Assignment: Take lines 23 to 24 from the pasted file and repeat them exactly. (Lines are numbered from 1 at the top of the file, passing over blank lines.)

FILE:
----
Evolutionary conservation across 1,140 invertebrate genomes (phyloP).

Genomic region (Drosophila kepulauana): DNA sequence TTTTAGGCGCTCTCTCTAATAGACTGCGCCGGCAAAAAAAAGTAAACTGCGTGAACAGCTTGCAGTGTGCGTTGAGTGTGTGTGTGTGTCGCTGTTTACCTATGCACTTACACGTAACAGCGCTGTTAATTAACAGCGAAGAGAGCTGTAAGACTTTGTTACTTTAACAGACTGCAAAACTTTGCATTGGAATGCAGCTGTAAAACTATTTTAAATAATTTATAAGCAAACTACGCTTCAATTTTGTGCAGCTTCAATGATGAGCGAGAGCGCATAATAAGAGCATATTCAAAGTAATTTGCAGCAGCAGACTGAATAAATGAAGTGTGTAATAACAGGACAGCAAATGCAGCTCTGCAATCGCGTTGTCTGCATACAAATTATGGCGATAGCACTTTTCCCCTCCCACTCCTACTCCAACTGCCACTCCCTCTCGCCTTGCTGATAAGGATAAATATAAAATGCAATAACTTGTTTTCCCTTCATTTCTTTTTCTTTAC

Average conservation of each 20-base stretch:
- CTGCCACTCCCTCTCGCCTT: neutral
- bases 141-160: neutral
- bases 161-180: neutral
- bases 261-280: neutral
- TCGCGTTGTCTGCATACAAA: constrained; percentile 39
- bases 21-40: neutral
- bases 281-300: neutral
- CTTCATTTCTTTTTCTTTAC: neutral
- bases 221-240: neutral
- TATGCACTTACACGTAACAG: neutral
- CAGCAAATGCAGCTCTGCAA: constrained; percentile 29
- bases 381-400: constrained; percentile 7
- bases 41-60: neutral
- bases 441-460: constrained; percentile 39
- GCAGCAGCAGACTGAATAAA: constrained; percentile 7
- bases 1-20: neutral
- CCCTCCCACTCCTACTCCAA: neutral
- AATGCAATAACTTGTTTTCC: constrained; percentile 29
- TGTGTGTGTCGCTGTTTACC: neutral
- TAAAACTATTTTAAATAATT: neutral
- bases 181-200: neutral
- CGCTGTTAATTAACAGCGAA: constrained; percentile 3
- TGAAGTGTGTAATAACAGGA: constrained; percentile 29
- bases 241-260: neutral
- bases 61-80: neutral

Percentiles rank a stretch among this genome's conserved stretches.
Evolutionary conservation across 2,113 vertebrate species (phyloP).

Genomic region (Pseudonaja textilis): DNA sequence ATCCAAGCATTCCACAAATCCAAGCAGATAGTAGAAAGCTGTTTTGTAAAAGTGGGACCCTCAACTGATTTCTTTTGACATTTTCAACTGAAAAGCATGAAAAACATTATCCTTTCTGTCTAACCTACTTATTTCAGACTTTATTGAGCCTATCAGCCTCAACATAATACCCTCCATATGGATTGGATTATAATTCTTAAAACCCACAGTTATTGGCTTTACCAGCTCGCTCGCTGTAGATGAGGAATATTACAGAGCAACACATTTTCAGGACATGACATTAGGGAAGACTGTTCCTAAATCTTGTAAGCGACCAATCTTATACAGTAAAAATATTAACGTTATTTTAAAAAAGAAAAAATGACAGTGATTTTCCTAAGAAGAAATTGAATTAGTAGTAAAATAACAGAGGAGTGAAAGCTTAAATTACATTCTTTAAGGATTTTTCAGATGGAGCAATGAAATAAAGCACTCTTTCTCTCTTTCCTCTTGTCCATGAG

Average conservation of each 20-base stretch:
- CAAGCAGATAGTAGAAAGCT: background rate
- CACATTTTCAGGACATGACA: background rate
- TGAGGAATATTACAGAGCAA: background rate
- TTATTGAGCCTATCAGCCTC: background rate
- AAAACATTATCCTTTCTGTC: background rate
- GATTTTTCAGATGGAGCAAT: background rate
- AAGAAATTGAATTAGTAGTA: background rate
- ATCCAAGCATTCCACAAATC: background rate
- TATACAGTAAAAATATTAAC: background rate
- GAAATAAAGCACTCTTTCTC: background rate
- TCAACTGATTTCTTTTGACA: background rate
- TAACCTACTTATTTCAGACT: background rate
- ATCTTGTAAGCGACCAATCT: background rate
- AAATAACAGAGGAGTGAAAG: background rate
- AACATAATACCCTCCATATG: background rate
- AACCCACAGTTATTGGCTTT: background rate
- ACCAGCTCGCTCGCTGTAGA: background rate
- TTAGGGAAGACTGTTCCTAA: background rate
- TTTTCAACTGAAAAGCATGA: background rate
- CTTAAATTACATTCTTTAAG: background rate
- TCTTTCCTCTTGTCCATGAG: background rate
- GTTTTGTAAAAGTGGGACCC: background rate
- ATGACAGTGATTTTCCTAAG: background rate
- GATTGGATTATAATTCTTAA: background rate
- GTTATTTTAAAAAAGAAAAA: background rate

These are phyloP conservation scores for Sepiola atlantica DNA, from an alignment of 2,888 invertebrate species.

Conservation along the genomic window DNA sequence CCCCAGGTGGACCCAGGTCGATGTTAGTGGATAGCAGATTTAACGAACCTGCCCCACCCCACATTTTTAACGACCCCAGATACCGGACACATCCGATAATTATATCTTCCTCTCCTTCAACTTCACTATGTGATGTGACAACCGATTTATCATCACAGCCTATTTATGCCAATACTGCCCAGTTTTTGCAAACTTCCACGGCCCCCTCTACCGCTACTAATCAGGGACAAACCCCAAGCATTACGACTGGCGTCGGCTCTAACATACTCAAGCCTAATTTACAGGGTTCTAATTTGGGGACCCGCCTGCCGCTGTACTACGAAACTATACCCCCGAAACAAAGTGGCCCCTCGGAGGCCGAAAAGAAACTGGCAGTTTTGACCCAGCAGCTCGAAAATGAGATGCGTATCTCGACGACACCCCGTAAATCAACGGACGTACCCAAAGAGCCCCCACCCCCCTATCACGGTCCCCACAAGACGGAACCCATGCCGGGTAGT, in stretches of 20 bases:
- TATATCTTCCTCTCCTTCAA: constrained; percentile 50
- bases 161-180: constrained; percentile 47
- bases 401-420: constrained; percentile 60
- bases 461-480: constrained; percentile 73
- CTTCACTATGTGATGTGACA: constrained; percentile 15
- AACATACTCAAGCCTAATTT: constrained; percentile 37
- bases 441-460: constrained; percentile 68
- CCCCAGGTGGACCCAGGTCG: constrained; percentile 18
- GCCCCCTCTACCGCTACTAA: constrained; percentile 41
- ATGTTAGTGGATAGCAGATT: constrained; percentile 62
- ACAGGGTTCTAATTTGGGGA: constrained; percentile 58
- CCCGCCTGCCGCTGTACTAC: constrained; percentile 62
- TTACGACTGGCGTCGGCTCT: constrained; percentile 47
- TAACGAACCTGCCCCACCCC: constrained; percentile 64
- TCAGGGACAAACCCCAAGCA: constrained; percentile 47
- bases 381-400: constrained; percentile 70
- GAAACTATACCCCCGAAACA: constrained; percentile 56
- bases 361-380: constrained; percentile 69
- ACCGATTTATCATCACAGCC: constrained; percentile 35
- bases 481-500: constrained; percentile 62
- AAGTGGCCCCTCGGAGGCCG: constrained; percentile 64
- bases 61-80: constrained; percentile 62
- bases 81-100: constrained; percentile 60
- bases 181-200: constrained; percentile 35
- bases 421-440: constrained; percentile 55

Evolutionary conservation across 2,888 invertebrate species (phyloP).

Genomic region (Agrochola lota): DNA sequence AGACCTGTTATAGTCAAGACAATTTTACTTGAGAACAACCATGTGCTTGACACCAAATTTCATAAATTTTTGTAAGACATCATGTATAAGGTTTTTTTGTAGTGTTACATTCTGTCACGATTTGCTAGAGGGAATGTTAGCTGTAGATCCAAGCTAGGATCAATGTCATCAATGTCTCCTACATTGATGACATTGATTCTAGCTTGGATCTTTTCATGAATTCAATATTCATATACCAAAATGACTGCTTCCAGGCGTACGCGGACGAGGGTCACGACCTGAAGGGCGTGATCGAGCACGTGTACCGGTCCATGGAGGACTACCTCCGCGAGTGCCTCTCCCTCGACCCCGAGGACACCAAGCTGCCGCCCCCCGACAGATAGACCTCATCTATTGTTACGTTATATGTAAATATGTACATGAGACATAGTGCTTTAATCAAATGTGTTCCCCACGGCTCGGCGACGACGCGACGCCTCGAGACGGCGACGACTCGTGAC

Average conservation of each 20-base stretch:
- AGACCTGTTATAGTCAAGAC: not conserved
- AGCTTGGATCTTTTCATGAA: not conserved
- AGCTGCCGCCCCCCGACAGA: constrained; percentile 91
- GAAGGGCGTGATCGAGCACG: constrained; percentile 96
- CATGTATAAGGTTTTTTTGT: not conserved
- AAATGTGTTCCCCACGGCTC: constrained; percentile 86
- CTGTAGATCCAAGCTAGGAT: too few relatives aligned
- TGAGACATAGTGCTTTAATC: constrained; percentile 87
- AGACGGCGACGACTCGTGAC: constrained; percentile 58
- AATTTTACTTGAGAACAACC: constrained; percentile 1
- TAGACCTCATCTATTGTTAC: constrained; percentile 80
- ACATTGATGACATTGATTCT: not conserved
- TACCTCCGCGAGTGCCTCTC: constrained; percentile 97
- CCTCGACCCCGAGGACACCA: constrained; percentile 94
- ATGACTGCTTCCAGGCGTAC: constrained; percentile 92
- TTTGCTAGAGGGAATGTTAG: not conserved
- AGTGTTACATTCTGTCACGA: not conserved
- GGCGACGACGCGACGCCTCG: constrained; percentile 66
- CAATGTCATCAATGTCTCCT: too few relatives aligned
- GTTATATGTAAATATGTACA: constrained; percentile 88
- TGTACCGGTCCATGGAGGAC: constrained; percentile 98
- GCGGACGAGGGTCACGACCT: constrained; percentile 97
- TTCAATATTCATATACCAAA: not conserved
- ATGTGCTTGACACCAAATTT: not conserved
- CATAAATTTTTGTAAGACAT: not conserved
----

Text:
- TAAAACTATTTTAAATAATT: neutral
- bases 181-200: neutral